February 10, 2005

Holden Caulfield on Bloggers

“…everybody sticks together in these dirty little goddam cliques. The guys that are on the basketball team stick together, the Catholics stick together, the goddam intellectuals stick together, the guys that play bridge stick together. Even the guys that belong to the goddam Book-of-the-Month Club stick together.”

Sounds like us, doesn’t it? I haven’t checked out the bridge blogs, but I’m sure they exist, as do basketball blogs, Catholic blogs, book readers’ blogs, and every conceivable subspecies of intellectual blogs. Personally I’m thrilled to have found an online clique of my own to hang out with in the two months I’ve been doing this.

That’s natural to an extent, of course, but I worry that blogs tend to echo and amplify—and thus rigidify—the views of the participants, because they spend so much time communicating only with those who belong to their own group. Conservatives read conservative blogs and liberals read liberal blogs. For the most part they acknowledge each other only to rail and nitpick at each other. It’s a vast international point-counterpoint session with thousands of blogging heads screaming invective back and forth. When are minds changed? When are middle ways found? When does rhetoric give way to genuine reason?

Chance has favored me in trying to provide a contrast: I got my blogging start with the help of people who were politically to the right of me, so I’ve encountered a lot of conservative opinions that I otherwise wouldn’t have listened to, and in most cases I’ve come to respect the intelligence and integrity of the people voicing those opinions. I keep reading Christian blogs though I’m not a Christian, and conservative blogs though I’m not a conservative, because each time I do, I can feel my mind broadening as I encounter ideas, and even whole fields of study, I haven’t before. I tend not to check the liberal blogs as frequently, because there I encounter things I already think and most of the people around me already think. I don’t need, as so many people today seem to, to constantly have my views confirmed. Nor do I have any desire to go around in a constant state of outrage at the views of those who disagree with me.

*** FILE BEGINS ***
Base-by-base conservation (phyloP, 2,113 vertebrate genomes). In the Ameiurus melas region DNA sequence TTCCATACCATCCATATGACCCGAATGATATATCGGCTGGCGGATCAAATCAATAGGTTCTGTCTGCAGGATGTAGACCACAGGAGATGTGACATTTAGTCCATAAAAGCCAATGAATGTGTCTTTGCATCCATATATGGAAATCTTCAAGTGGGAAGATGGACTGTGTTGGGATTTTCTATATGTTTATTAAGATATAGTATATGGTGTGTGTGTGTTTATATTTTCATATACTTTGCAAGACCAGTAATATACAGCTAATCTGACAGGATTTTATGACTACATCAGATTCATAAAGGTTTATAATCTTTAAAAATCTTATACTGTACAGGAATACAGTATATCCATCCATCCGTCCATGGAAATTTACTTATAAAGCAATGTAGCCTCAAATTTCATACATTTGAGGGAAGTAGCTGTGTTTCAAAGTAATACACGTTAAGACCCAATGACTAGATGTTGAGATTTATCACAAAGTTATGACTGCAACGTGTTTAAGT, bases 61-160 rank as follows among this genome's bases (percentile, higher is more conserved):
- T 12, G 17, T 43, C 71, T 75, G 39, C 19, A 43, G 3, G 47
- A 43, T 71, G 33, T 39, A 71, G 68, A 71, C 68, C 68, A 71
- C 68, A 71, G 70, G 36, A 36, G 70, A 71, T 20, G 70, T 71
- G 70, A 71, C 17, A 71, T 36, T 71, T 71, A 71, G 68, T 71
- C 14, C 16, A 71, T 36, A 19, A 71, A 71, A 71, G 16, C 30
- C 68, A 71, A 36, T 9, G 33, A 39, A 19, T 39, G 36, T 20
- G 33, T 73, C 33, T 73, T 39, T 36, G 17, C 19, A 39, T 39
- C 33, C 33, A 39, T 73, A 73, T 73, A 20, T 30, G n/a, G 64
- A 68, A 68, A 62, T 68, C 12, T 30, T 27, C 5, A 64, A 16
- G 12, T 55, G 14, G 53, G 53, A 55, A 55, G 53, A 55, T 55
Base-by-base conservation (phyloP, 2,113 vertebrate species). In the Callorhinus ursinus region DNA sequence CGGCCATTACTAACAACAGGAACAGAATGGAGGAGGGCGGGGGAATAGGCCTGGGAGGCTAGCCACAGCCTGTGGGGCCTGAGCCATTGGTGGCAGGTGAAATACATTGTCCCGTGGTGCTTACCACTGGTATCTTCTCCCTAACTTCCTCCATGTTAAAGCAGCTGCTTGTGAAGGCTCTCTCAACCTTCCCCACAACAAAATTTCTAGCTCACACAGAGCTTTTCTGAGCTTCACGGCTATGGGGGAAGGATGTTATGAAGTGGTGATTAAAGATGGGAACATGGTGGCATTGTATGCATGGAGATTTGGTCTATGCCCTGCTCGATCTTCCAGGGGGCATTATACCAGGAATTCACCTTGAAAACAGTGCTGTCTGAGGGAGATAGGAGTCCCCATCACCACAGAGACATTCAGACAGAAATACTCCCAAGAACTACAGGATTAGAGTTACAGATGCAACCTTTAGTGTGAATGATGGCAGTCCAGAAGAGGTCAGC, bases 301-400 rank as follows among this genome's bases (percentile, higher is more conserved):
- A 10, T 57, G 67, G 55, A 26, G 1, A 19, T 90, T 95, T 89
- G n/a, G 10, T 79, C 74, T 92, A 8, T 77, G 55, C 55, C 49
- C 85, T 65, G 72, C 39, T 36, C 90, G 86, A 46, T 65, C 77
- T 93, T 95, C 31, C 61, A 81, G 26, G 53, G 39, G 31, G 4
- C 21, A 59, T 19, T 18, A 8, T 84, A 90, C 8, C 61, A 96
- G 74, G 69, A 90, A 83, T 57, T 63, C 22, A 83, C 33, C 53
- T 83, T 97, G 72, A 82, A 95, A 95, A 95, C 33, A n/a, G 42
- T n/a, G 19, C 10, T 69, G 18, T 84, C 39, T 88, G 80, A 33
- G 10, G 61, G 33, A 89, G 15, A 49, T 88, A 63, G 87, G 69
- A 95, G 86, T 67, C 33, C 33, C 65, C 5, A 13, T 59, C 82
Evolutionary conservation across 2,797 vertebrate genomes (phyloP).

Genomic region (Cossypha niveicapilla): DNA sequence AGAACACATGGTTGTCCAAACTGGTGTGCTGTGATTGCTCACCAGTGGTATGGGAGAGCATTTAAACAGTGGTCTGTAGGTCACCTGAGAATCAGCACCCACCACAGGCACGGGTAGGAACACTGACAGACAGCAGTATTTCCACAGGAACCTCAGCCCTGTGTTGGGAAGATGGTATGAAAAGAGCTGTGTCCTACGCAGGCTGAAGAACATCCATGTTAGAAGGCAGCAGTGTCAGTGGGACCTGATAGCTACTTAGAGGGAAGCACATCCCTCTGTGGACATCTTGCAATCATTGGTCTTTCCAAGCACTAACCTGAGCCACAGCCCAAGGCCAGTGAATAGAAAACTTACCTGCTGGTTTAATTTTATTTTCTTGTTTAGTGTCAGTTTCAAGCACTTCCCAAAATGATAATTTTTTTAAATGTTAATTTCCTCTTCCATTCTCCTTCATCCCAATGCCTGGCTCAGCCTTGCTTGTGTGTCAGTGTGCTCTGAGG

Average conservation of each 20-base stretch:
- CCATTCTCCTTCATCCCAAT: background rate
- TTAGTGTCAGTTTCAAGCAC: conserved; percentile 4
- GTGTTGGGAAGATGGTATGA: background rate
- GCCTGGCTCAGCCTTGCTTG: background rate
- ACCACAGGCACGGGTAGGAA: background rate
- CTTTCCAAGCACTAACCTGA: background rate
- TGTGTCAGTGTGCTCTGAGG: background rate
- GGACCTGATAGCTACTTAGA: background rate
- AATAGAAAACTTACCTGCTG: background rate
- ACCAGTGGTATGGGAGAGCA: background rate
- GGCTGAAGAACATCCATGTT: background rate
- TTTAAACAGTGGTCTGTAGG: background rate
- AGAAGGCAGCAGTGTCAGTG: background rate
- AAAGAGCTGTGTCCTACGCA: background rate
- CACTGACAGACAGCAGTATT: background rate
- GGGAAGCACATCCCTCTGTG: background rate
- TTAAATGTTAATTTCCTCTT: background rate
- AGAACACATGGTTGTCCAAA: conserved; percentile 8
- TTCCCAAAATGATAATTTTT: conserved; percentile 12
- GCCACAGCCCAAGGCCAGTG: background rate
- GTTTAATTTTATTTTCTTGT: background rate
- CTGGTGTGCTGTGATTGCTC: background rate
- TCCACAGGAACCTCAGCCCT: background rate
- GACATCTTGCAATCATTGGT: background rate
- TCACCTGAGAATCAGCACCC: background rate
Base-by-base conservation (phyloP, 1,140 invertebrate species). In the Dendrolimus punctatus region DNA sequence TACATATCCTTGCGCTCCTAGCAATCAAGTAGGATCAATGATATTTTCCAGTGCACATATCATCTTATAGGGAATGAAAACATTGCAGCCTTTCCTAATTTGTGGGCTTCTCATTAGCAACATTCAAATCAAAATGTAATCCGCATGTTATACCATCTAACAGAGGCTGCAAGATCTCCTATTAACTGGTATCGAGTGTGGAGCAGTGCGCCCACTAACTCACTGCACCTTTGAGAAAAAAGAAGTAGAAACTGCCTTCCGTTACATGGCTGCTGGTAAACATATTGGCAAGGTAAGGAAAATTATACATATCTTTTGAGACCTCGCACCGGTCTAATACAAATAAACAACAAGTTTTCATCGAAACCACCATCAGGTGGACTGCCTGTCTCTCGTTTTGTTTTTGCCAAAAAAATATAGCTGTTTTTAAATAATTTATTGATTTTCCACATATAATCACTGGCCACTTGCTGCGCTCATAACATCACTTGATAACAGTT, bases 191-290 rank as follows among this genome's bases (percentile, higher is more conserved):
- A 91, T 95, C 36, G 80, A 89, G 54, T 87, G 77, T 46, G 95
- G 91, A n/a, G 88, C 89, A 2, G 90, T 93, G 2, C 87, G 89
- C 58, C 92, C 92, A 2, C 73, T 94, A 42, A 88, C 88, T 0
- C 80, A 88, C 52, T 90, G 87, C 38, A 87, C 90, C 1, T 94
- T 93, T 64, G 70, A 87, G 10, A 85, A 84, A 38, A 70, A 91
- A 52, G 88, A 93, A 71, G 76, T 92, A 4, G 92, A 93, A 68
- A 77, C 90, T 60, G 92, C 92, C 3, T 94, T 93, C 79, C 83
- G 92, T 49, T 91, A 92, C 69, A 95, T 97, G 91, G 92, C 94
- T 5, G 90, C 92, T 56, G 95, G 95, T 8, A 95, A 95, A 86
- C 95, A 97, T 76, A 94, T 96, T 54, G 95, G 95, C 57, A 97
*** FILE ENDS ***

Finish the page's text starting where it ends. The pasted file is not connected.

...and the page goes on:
I keep thinking of Les Barker's line in his comedy routine “The Church of the Undecided” (on his new album THE WAR ON TERRIER). In the voice of a TV evangelist, he declaims, “Brothers and sisters, I want to hear you say, ‘The infidel just may have a point.’”

That’s the church I belong to. (Or at least I think I do—I’m not sure.)

Another blogger who’s apparently concerned about the narrowness of many bloggers’ spectra, or spectrums for that matter, is my former jousting opponent and all–around ex, Ann Althouse, who has an excellent post on the topic, with readers’ contributions, dated Tuesday, Feb. 8. (For some reason whenever I try to link to a specific post of hers, rather than her whole blog, the link disappears.)